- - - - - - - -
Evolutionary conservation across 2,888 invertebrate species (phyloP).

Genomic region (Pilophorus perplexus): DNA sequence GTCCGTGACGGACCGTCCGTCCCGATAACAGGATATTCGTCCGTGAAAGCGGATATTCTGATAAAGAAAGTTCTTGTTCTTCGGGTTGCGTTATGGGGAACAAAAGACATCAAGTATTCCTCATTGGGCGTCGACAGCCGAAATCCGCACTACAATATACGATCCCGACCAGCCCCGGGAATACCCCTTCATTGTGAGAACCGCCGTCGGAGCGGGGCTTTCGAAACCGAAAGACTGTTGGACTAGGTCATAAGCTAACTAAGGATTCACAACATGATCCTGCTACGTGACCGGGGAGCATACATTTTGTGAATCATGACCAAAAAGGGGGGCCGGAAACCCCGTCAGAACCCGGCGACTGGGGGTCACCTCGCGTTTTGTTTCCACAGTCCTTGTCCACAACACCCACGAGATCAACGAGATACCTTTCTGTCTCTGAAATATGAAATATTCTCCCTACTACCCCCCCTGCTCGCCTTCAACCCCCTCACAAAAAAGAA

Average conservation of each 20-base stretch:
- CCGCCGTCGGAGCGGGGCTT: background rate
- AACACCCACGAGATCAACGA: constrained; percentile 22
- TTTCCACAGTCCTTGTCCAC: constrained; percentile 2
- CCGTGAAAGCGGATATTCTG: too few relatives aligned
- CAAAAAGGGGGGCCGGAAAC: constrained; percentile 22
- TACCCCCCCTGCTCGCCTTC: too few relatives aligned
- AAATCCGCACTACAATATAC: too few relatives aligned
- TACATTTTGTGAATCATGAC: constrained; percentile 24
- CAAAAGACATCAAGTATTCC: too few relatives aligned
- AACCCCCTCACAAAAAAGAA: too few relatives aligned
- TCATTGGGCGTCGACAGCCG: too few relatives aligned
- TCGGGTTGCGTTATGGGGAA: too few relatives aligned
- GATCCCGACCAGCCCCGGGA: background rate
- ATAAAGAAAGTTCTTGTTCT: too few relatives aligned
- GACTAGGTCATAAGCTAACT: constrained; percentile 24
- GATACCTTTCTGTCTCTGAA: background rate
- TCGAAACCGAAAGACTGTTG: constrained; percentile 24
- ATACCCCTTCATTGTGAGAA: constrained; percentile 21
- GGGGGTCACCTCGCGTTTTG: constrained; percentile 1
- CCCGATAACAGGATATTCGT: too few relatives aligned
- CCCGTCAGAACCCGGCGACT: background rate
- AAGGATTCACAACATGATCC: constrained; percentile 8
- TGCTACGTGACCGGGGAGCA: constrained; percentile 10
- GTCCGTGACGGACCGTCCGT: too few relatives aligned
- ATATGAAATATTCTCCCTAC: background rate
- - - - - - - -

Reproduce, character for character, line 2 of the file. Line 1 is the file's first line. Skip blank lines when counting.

Genomic region (Pilophorus perplexus): DNA sequence GTCCGTGACGGACCGTCCGTCCCGATAACAGGATATTCGTCCGTGAAAGCGGATATTCTGATAAAGAAAGTTCTTGTTCTTCGGGTTGCGTTATGGGGAACAAAAGACATCAAGTATTCCTCATTGGGCGTCGACAGCCGAAATCCGCACTACAATATACGATCCCGACCAGCCCCGGGAATACCCCTTCATTGTGAGAACCGCCGTCGGAGCGGGGCTTTCGAAACCGAAAGACTGTTGGACTAGGTCATAAGCTAACTAAGGATTCACAACATGATCCTGCTACGTGACCGGGGAGCATACATTTTGTGAATCATGACCAAAAAGGGGGGCCGGAAACCCCGTCAGAACCCGGCGACTGGGGGTCACCTCGCGTTTTGTTTCCACAGTCCTTGTCCACAACACCCACGAGATCAACGAGATACCTTTCTGTCTCTGAAATATGAAATATTCTCCCTACTACCCCCCCTGCTCGCCTTCAACCCCCTCACAAAAAAGAA